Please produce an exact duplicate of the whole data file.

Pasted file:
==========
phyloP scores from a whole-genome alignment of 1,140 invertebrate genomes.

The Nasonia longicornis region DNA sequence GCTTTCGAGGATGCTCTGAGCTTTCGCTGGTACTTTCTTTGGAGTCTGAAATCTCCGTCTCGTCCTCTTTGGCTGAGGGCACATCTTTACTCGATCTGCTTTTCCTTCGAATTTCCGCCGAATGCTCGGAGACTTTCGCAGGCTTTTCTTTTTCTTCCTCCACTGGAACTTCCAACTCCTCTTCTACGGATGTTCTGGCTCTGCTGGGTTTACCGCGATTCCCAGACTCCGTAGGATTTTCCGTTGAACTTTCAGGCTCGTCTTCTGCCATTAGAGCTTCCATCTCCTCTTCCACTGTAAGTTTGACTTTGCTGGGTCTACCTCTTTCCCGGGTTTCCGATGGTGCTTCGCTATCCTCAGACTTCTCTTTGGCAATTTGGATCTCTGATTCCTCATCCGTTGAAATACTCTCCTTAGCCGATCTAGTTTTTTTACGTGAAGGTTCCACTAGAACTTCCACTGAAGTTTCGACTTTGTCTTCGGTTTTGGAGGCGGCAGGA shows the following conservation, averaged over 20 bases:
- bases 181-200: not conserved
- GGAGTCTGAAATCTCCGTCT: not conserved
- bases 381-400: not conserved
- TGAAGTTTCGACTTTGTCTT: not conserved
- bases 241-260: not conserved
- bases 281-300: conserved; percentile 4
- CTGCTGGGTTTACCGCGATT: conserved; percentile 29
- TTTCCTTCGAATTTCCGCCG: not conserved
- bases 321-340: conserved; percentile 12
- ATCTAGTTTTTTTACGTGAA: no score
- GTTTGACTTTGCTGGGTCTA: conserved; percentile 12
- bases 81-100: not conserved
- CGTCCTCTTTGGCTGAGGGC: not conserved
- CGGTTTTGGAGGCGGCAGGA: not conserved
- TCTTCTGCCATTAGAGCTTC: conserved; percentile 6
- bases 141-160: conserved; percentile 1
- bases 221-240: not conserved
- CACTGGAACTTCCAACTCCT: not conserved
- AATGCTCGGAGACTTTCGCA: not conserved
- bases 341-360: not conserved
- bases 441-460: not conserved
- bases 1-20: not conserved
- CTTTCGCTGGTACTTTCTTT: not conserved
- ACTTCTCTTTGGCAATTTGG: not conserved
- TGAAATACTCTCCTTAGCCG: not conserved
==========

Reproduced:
phyloP scores from a whole-genome alignment of 1,140 invertebrate genomes.

The Nasonia longicornis region DNA sequence GCTTTCGAGGATGCTCTGAGCTTTCGCTGGTACTTTCTTTGGAGTCTGAAATCTCCGTCTCGTCCTCTTTGGCTGAGGGCACATCTTTACTCGATCTGCTTTTCCTTCGAATTTCCGCCGAATGCTCGGAGACTTTCGCAGGCTTTTCTTTTTCTTCCTCCACTGGAACTTCCAACTCCTCTTCTACGGATGTTCTGGCTCTGCTGGGTTTACCGCGATTCCCAGACTCCGTAGGATTTTCCGTTGAACTTTCAGGCTCGTCTTCTGCCATTAGAGCTTCCATCTCCTCTTCCACTGTAAGTTTGACTTTGCTGGGTCTACCTCTTTCCCGGGTTTCCGATGGTGCTTCGCTATCCTCAGACTTCTCTTTGGCAATTTGGATCTCTGATTCCTCATCCGTTGAAATACTCTCCTTAGCCGATCTAGTTTTTTTACGTGAAGGTTCCACTAGAACTTCCACTGAAGTTTCGACTTTGTCTTCGGTTTTGGAGGCGGCAGGA shows the following conservation, averaged over 20 bases:
- bases 181-200: not conserved
- GGAGTCTGAAATCTCCGTCT: not conserved
- bases 381-400: not conserved
- TGAAGTTTCGACTTTGTCTT: not conserved
- bases 241-260: not conserved
- bases 281-300: conserved; percentile 4
- CTGCTGGGTTTACCGCGATT: conserved; percentile 29
- TTTCCTTCGAATTTCCGCCG: not conserved
- bases 321-340: conserved; percentile 12
- ATCTAGTTTTTTTACGTGAA: no score
- GTTTGACTTTGCTGGGTCTA: conserved; percentile 12
- bases 81-100: not conserved
- CGTCCTCTTTGGCTGAGGGC: not conserved
- CGGTTTTGGAGGCGGCAGGA: not conserved
- TCTTCTGCCATTAGAGCTTC: conserved; percentile 6
- bases 141-160: conserved; percentile 1
- bases 221-240: not conserved
- CACTGGAACTTCCAACTCCT: not conserved
- AATGCTCGGAGACTTTCGCA: not conserved
- bases 341-360: not conserved
- bases 441-460: not conserved
- bases 1-20: not conserved
- CTTTCGCTGGTACTTTCTTT: not conserved
- ACTTCTCTTTGGCAATTTGG: not conserved
- TGAAATACTCTCCTTAGCCG: not conserved